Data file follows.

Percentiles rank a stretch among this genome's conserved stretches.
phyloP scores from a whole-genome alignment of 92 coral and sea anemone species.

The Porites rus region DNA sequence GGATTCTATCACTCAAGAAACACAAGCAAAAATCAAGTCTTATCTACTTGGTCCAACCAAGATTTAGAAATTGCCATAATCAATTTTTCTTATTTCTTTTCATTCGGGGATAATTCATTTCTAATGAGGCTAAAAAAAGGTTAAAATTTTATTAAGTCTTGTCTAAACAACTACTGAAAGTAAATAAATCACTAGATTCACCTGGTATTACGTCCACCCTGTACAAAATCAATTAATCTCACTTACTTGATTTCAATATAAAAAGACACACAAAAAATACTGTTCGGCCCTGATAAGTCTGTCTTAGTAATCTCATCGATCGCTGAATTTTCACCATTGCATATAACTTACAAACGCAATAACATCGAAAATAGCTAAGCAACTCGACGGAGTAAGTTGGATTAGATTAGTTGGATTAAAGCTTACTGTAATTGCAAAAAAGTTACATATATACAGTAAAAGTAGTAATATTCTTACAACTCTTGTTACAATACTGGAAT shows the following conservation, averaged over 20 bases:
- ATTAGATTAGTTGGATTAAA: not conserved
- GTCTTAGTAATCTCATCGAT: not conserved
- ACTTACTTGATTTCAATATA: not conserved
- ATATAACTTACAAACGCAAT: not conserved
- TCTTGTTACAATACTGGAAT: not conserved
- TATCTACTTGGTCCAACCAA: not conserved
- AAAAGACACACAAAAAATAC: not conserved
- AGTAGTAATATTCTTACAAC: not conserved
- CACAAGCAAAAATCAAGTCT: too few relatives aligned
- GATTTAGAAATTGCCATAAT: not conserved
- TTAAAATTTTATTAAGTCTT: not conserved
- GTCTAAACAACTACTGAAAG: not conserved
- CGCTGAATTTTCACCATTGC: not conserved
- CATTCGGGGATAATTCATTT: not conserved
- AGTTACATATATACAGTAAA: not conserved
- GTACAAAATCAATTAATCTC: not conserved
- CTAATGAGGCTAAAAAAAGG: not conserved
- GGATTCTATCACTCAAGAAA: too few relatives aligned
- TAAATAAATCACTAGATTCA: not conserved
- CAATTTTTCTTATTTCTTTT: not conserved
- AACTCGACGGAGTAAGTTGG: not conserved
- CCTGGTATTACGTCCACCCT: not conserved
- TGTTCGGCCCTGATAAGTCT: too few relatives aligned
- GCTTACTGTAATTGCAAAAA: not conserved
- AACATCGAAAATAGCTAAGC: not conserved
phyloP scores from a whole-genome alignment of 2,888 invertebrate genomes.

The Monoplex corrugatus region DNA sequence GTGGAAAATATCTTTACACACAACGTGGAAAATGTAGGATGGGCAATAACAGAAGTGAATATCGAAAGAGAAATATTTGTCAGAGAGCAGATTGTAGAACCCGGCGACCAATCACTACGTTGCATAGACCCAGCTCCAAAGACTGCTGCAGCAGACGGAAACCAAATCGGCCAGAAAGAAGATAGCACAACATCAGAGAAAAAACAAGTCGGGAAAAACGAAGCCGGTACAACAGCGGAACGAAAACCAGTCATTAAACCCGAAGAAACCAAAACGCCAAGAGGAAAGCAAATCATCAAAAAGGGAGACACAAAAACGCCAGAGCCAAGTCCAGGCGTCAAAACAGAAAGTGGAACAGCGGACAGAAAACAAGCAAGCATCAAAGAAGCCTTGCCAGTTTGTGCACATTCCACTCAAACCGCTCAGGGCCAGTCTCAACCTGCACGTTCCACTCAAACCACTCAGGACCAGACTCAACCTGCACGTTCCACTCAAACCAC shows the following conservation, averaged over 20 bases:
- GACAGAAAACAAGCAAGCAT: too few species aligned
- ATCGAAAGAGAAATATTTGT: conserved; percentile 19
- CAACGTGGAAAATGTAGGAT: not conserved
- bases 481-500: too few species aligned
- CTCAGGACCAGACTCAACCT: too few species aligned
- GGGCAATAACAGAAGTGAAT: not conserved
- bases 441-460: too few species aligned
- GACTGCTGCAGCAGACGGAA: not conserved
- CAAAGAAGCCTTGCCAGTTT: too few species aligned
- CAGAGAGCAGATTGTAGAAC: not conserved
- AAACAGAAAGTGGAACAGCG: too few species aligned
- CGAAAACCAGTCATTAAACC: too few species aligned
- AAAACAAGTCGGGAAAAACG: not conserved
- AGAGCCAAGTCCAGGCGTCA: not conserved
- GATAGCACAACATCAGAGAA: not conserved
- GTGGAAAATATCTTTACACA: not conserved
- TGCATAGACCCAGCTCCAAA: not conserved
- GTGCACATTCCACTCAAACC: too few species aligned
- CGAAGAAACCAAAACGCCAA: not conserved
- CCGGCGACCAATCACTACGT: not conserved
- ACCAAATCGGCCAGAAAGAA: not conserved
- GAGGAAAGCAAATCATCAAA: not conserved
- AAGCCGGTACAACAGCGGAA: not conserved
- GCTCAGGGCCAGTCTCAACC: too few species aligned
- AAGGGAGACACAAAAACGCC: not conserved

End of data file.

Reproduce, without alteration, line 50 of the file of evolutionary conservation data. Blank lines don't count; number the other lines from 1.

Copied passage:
- CCGGCGACCAATCACTACGT: not conserved